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Letter from Athens: You Can’t Loan The Marbles, The Essence of Greekness

January 14, 2023

There’s been more trial balloons over Athens about the prospect of the stolen Parthenon Marbles kept by the thieves of the British Museum being returned to Greece than Turkish drones, and almost as worrying.

The confounding and confusing talk about whether there’s talks or no one’s talking – designed to gauge public opinion by the British in the Disunited Kingdom and Greece’s New Democracy government – have been bewildering.

But they all pointed to the half-cocked cockamamie notion that the marbles wouldn’t be returned outright, but “reunified,” in an alleged scheme that would see them gradually sent to Greece over a period of years, but with the British Museum still owning them. It’s right out of a Monty Python sketch.

Don’t know about you, but I can’t wait to see The ‘Elgin Marbles’ at the Athens annex of the British Museum – the top floor of the Acropolis Museum – and watch the ceremony with tea and crumpets and the band playing God Save the Queen.

You and I won’t be there because it will be reserved for the Super-VIPs and those who sold out Greece if the deal is for a loan that stipulates the British own the treasures designed in Greece, made by Greek hands 2500 years ago.

Maybe the British can declare the Acropolis Museum a colony too and wouldn’t it be swell if Bonnie King Charlie, who loves Greece – but not enough to say the marbles are Greek – was there, and if Prince William takes another shot at former Prince Harry.

Now, THAT’s entertainment, and Greeks not part of the elite can hopefully have a seat at the back of the room and try to look over the heads of an elated British Museum Chairman George Osborne, AKA King Snooker.

The Acropolis Museum might have to add a room to fill the egos and swelling chests of the people proclaiming they won the deal to bring back the marbles ripped off the Parthenon 200 years ago by the scoundrel Scottish diplomat, Elgin.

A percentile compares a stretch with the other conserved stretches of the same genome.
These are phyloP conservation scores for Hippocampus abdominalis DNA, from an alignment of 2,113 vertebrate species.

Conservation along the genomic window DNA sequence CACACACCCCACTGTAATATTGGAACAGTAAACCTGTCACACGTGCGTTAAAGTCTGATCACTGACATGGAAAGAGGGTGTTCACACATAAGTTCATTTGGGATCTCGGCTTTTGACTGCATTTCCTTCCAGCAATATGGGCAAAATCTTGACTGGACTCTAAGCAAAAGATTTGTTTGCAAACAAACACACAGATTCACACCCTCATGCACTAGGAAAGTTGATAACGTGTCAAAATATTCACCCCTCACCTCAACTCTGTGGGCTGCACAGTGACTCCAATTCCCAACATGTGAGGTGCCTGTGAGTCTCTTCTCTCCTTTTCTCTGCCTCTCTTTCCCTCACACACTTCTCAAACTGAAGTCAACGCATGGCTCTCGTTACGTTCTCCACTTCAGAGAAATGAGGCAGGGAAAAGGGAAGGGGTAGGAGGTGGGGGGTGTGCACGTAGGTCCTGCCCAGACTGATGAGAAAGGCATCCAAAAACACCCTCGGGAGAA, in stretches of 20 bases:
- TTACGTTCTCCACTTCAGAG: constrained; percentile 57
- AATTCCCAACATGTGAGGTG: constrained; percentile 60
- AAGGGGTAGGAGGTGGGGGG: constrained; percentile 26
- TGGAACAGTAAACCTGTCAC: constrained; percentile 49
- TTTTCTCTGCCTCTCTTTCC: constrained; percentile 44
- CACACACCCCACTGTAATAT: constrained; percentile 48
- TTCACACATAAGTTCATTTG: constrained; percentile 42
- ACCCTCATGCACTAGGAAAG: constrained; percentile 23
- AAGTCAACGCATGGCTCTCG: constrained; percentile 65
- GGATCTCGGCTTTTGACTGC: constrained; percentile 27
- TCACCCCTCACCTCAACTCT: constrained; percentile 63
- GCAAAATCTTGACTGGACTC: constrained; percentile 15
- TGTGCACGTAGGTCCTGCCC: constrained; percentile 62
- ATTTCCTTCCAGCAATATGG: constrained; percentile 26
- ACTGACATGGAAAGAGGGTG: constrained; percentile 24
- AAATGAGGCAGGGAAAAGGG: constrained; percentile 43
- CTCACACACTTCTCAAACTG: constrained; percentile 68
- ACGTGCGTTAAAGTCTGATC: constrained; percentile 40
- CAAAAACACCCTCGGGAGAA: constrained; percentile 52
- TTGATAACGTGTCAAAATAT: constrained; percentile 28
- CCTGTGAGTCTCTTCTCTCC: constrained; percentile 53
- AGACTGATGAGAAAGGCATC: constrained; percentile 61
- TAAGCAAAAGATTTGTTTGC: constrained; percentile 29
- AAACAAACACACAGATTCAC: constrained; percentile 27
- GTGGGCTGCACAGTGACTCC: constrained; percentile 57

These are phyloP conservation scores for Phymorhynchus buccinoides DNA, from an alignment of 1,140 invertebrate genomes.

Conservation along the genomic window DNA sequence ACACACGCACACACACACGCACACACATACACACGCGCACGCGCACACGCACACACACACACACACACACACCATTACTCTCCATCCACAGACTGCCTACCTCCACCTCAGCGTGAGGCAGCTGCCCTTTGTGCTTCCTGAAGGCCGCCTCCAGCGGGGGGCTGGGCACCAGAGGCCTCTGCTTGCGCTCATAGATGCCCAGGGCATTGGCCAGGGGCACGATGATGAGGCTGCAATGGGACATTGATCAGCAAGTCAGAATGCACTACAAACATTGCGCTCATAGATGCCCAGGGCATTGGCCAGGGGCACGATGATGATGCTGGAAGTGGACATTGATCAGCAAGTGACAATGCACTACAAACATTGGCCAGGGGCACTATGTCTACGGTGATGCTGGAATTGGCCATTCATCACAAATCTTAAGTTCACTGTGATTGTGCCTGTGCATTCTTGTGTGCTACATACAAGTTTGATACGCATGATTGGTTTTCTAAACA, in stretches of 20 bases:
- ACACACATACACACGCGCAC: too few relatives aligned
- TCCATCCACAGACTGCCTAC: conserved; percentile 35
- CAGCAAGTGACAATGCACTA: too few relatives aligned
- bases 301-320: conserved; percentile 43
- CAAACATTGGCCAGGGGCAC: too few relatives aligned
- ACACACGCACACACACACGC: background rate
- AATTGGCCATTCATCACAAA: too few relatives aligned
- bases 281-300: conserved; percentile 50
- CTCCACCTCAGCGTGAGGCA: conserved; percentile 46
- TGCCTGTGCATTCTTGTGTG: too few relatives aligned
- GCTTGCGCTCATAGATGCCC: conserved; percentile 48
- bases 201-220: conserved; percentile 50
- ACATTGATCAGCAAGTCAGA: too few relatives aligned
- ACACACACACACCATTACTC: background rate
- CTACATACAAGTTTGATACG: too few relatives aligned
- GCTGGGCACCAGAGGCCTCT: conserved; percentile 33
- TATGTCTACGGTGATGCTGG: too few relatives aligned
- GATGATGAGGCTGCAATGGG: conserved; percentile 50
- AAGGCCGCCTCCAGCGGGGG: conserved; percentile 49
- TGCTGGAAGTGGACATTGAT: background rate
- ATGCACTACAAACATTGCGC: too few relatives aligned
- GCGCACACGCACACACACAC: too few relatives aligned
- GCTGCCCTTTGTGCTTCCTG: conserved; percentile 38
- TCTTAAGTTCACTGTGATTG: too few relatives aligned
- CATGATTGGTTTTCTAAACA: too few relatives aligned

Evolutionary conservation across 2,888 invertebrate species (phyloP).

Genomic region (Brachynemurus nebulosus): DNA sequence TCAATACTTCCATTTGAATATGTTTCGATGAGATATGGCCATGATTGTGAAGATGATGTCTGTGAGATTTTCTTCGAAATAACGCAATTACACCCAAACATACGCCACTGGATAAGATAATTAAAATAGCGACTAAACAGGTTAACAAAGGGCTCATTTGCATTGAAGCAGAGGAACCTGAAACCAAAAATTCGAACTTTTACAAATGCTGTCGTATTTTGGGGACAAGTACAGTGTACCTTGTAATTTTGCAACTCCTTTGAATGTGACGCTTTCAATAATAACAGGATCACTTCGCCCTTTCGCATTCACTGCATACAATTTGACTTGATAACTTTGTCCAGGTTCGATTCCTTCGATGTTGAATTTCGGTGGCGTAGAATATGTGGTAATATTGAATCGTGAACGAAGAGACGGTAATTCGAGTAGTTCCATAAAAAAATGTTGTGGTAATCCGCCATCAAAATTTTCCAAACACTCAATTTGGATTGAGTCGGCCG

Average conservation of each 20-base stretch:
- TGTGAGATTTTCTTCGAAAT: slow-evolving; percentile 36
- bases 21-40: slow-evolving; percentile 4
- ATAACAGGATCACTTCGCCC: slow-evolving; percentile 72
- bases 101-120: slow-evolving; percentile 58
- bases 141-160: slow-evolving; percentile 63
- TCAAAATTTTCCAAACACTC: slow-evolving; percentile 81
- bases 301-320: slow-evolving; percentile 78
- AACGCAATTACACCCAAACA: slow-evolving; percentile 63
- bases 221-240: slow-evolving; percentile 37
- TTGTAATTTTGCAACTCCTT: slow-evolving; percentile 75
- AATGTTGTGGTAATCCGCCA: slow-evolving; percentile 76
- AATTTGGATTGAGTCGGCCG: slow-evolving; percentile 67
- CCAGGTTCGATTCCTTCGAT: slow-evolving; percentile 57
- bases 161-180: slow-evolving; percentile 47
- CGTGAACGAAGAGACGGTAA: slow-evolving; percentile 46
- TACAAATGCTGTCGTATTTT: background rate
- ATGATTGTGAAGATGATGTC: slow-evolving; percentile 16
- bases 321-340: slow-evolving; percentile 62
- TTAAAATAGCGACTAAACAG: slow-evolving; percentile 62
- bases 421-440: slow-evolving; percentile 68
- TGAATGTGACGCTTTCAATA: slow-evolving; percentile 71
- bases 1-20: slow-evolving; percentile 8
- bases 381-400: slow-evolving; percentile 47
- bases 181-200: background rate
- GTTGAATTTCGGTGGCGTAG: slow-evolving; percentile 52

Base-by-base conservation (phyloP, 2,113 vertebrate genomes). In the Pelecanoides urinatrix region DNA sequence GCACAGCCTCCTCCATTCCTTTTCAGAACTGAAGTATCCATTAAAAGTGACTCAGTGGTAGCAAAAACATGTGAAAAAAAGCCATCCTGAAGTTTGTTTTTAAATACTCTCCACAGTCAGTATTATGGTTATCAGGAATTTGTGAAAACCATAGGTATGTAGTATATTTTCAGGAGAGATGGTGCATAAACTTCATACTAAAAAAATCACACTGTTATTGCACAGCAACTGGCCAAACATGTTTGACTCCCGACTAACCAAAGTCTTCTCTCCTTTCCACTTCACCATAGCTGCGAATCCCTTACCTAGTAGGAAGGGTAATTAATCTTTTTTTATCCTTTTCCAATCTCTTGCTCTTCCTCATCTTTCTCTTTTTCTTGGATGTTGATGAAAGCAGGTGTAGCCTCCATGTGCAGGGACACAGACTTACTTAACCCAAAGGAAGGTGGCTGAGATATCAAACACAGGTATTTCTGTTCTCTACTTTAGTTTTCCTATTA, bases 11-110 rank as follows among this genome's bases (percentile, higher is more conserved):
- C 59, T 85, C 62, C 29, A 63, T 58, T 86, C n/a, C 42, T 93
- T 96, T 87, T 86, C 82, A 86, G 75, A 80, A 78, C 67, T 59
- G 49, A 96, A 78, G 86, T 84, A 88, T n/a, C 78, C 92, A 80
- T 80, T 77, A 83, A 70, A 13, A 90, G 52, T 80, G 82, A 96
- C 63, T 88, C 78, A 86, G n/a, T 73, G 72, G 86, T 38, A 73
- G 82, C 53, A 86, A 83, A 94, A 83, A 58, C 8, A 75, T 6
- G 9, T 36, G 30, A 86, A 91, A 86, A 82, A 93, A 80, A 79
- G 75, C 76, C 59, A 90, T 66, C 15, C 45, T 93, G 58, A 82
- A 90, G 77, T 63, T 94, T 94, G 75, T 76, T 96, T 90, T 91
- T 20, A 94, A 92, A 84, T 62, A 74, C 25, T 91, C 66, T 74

True, he wasn’t smart enough to avoid financial trouble when he got back to the United Kingdom with the 17 pieces of the frieze he stole with the permission of the then-ruling Ottoman Empire – which didn’t own them. So he sold them.

If the British Museum’s holdings of the Marbles torn from the facade of the world’s greatest architectural treasure are – as Greece’s Culture Ministry said – a “product of theft,” will the New Democracy government consent to a deal for a loan?

That would trade 2500 years of Greek history for four more years in office, and that’s all Prime Minister Kyriakos Mitsotakis, facing a re-election campaign, would be remembered for: not for his dealing with the COVID-19 pandemic, resurrecting the economy, or standing tall against Turkish aggressions.

The switch lane chicane contradictions about a “constructive discussion” between Osborne and unnamed Greek officials – with reports both confirming and denying it – have the one word that should be a deal-killer but maybe not: LOAN.

British media – Greece’s newspapers and outlets are far behind on this historic story – all swirl around the notion that the marbles would be “returned” in an “open-ended loan” without the museum giving up ownership.

That would mean that Greece does.

A top glass-walled floor was set aside at the Acropolis Museum that opened in 2009 for their exhibition if they were ever returned, but that’s under the presumption that Greece is the owner, not the British, who have no real culture to display.

If any deal specifies, implies, indicates, hints, suggest or otherwise that it’s a loan, then Greece ceded away the rights to the Greek-made treasures forever and you can almost see the silly smirk on the British faces now at how Greece was hoodwinked.

At this point it’s hard to believe anything because the stories aren’t set in stone – or marble – but it seems the agreement could see the marbles returned piece-by-piece over years or decades, although Mitsotakis’ government is backtracking that.
Greece would also have to put up collateral in the form of ‘lending’ the British Museum other valuable artifacts, which is rather like someone stealing your car, selling it to someone else, and offering to loan it back to you – piece-by-piece – over a series of years, if you loan them another car.

It would be an act of cultural treason surpassing the Looney Left SYRIZA – which dropped a legal challenge for the Marbles’ return and said they belonged to the world, not Greece – giving away the name Macedonia.

It would betray Melina Mercouri, the late actress and former Culture Minister who championed their return and rebranded them the Parthenon Marbles and who said “I was born Greek and I will die Greek.”

She died without seeing the Marbles back but never would have accepted them as a loan, and anyone who does will die with that stigma and be another Elgin, 200 years from now remembered for that.

“You must understand what the Parthenon Marbles mean to us. They are our pride. They are our sacrifices. They are our noblest symbol of excellence. They are a tribute to the democratic philosophy. They are our aspirations and our name. They are the essence of Greekness,” she said. Anyone want to challenge that?


This article is part of a continuing series dealing with reports of Greek POWs in Asia Minor in the Thessaloniki newspaper, Makedonia in July 1936.

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